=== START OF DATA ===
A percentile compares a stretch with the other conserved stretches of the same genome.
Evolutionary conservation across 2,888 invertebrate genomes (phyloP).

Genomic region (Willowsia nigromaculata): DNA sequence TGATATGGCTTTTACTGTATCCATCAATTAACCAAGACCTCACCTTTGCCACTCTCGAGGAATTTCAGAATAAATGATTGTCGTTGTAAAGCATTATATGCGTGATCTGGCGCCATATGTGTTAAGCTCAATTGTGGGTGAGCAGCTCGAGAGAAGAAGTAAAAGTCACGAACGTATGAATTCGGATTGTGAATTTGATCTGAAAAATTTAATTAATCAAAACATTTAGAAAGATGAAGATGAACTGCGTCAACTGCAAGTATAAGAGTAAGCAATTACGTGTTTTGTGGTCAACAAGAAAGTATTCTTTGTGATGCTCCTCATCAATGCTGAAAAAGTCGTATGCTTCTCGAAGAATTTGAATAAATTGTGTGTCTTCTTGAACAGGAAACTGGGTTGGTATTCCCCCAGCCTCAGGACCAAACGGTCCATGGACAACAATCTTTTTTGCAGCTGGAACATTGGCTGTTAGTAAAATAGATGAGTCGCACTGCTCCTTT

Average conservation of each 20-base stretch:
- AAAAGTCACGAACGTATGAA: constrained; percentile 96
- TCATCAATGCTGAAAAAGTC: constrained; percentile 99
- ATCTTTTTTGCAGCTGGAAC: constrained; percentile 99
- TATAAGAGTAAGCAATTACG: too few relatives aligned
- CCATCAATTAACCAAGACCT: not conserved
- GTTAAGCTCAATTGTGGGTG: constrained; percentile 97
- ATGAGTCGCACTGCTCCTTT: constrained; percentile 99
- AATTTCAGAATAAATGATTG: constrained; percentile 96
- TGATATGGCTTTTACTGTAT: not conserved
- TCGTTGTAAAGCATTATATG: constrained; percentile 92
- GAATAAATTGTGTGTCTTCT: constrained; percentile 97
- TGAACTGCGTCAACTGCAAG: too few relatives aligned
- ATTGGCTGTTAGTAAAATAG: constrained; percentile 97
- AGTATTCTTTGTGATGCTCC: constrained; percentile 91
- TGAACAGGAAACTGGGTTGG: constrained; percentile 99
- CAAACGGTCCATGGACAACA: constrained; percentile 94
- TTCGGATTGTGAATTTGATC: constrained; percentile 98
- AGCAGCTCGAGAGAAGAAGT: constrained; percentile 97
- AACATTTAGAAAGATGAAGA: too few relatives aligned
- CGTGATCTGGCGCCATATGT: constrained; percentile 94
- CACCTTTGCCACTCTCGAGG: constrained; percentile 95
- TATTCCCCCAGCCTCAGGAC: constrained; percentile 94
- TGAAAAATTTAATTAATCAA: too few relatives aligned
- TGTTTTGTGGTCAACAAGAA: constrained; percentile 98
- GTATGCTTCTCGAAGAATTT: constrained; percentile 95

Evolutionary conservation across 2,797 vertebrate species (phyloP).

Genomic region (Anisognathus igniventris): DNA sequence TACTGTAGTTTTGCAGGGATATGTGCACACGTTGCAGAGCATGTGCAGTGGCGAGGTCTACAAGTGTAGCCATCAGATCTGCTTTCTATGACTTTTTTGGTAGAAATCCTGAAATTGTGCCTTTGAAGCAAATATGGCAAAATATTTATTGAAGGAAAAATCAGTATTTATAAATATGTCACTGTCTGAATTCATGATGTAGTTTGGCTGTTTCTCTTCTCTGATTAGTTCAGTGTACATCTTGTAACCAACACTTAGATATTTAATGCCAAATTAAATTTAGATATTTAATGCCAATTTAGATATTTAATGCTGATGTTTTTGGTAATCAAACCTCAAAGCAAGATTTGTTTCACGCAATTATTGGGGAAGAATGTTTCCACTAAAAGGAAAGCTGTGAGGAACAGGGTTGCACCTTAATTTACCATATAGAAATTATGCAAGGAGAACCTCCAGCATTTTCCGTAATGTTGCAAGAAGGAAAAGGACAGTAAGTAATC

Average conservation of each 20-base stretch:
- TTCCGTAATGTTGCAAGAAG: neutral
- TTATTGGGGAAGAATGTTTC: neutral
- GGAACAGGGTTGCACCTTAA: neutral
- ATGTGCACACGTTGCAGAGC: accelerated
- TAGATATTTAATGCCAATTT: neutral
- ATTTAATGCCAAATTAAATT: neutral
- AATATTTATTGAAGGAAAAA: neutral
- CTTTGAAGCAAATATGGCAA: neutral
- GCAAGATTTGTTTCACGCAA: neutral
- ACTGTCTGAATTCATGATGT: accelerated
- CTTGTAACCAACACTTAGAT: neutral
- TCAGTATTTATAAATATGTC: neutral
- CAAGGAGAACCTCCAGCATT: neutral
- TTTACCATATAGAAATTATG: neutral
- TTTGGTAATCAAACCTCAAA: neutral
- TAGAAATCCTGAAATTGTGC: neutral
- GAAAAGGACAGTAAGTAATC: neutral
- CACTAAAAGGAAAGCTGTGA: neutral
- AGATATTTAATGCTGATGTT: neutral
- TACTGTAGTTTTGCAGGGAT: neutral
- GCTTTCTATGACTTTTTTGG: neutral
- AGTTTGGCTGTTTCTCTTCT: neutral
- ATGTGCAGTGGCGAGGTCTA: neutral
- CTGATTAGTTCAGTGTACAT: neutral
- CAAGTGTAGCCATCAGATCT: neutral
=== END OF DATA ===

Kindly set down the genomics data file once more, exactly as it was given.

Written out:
A percentile compares a stretch with the other conserved stretches of the same genome.
Evolutionary conservation across 2,888 invertebrate genomes (phyloP).

Genomic region (Willowsia nigromaculata): DNA sequence TGATATGGCTTTTACTGTATCCATCAATTAACCAAGACCTCACCTTTGCCACTCTCGAGGAATTTCAGAATAAATGATTGTCGTTGTAAAGCATTATATGCGTGATCTGGCGCCATATGTGTTAAGCTCAATTGTGGGTGAGCAGCTCGAGAGAAGAAGTAAAAGTCACGAACGTATGAATTCGGATTGTGAATTTGATCTGAAAAATTTAATTAATCAAAACATTTAGAAAGATGAAGATGAACTGCGTCAACTGCAAGTATAAGAGTAAGCAATTACGTGTTTTGTGGTCAACAAGAAAGTATTCTTTGTGATGCTCCTCATCAATGCTGAAAAAGTCGTATGCTTCTCGAAGAATTTGAATAAATTGTGTGTCTTCTTGAACAGGAAACTGGGTTGGTATTCCCCCAGCCTCAGGACCAAACGGTCCATGGACAACAATCTTTTTTGCAGCTGGAACATTGGCTGTTAGTAAAATAGATGAGTCGCACTGCTCCTTT

Average conservation of each 20-base stretch:
- AAAAGTCACGAACGTATGAA: constrained; percentile 96
- TCATCAATGCTGAAAAAGTC: constrained; percentile 99
- ATCTTTTTTGCAGCTGGAAC: constrained; percentile 99
- TATAAGAGTAAGCAATTACG: too few relatives aligned
- CCATCAATTAACCAAGACCT: not conserved
- GTTAAGCTCAATTGTGGGTG: constrained; percentile 97
- ATGAGTCGCACTGCTCCTTT: constrained; percentile 99
- AATTTCAGAATAAATGATTG: constrained; percentile 96
- TGATATGGCTTTTACTGTAT: not conserved
- TCGTTGTAAAGCATTATATG: constrained; percentile 92
- GAATAAATTGTGTGTCTTCT: constrained; percentile 97
- TGAACTGCGTCAACTGCAAG: too few relatives aligned
- ATTGGCTGTTAGTAAAATAG: constrained; percentile 97
- AGTATTCTTTGTGATGCTCC: constrained; percentile 91
- TGAACAGGAAACTGGGTTGG: constrained; percentile 99
- CAAACGGTCCATGGACAACA: constrained; percentile 94
- TTCGGATTGTGAATTTGATC: constrained; percentile 98
- AGCAGCTCGAGAGAAGAAGT: constrained; percentile 97
- AACATTTAGAAAGATGAAGA: too few relatives aligned
- CGTGATCTGGCGCCATATGT: constrained; percentile 94
- CACCTTTGCCACTCTCGAGG: constrained; percentile 95
- TATTCCCCCAGCCTCAGGAC: constrained; percentile 94
- TGAAAAATTTAATTAATCAA: too few relatives aligned
- TGTTTTGTGGTCAACAAGAA: constrained; percentile 98
- GTATGCTTCTCGAAGAATTT: constrained; percentile 95

Evolutionary conservation across 2,797 vertebrate species (phyloP).

Genomic region (Anisognathus igniventris): DNA sequence TACTGTAGTTTTGCAGGGATATGTGCACACGTTGCAGAGCATGTGCAGTGGCGAGGTCTACAAGTGTAGCCATCAGATCTGCTTTCTATGACTTTTTTGGTAGAAATCCTGAAATTGTGCCTTTGAAGCAAATATGGCAAAATATTTATTGAAGGAAAAATCAGTATTTATAAATATGTCACTGTCTGAATTCATGATGTAGTTTGGCTGTTTCTCTTCTCTGATTAGTTCAGTGTACATCTTGTAACCAACACTTAGATATTTAATGCCAAATTAAATTTAGATATTTAATGCCAATTTAGATATTTAATGCTGATGTTTTTGGTAATCAAACCTCAAAGCAAGATTTGTTTCACGCAATTATTGGGGAAGAATGTTTCCACTAAAAGGAAAGCTGTGAGGAACAGGGTTGCACCTTAATTTACCATATAGAAATTATGCAAGGAGAACCTCCAGCATTTTCCGTAATGTTGCAAGAAGGAAAAGGACAGTAAGTAATC

Average conservation of each 20-base stretch:
- TTCCGTAATGTTGCAAGAAG: neutral
- TTATTGGGGAAGAATGTTTC: neutral
- GGAACAGGGTTGCACCTTAA: neutral
- ATGTGCACACGTTGCAGAGC: accelerated
- TAGATATTTAATGCCAATTT: neutral
- ATTTAATGCCAAATTAAATT: neutral
- AATATTTATTGAAGGAAAAA: neutral
- CTTTGAAGCAAATATGGCAA: neutral
- GCAAGATTTGTTTCACGCAA: neutral
- ACTGTCTGAATTCATGATGT: accelerated
- CTTGTAACCAACACTTAGAT: neutral
- TCAGTATTTATAAATATGTC: neutral
- CAAGGAGAACCTCCAGCATT: neutral
- TTTACCATATAGAAATTATG: neutral
- TTTGGTAATCAAACCTCAAA: neutral
- TAGAAATCCTGAAATTGTGC: neutral
- GAAAAGGACAGTAAGTAATC: neutral
- CACTAAAAGGAAAGCTGTGA: neutral
- AGATATTTAATGCTGATGTT: neutral
- TACTGTAGTTTTGCAGGGAT: neutral
- GCTTTCTATGACTTTTTTGG: neutral
- AGTTTGGCTGTTTCTCTTCT: neutral
- ATGTGCAGTGGCGAGGTCTA: neutral
- CTGATTAGTTCAGTGTACAT: neutral
- CAAGTGTAGCCATCAGATCT: neutral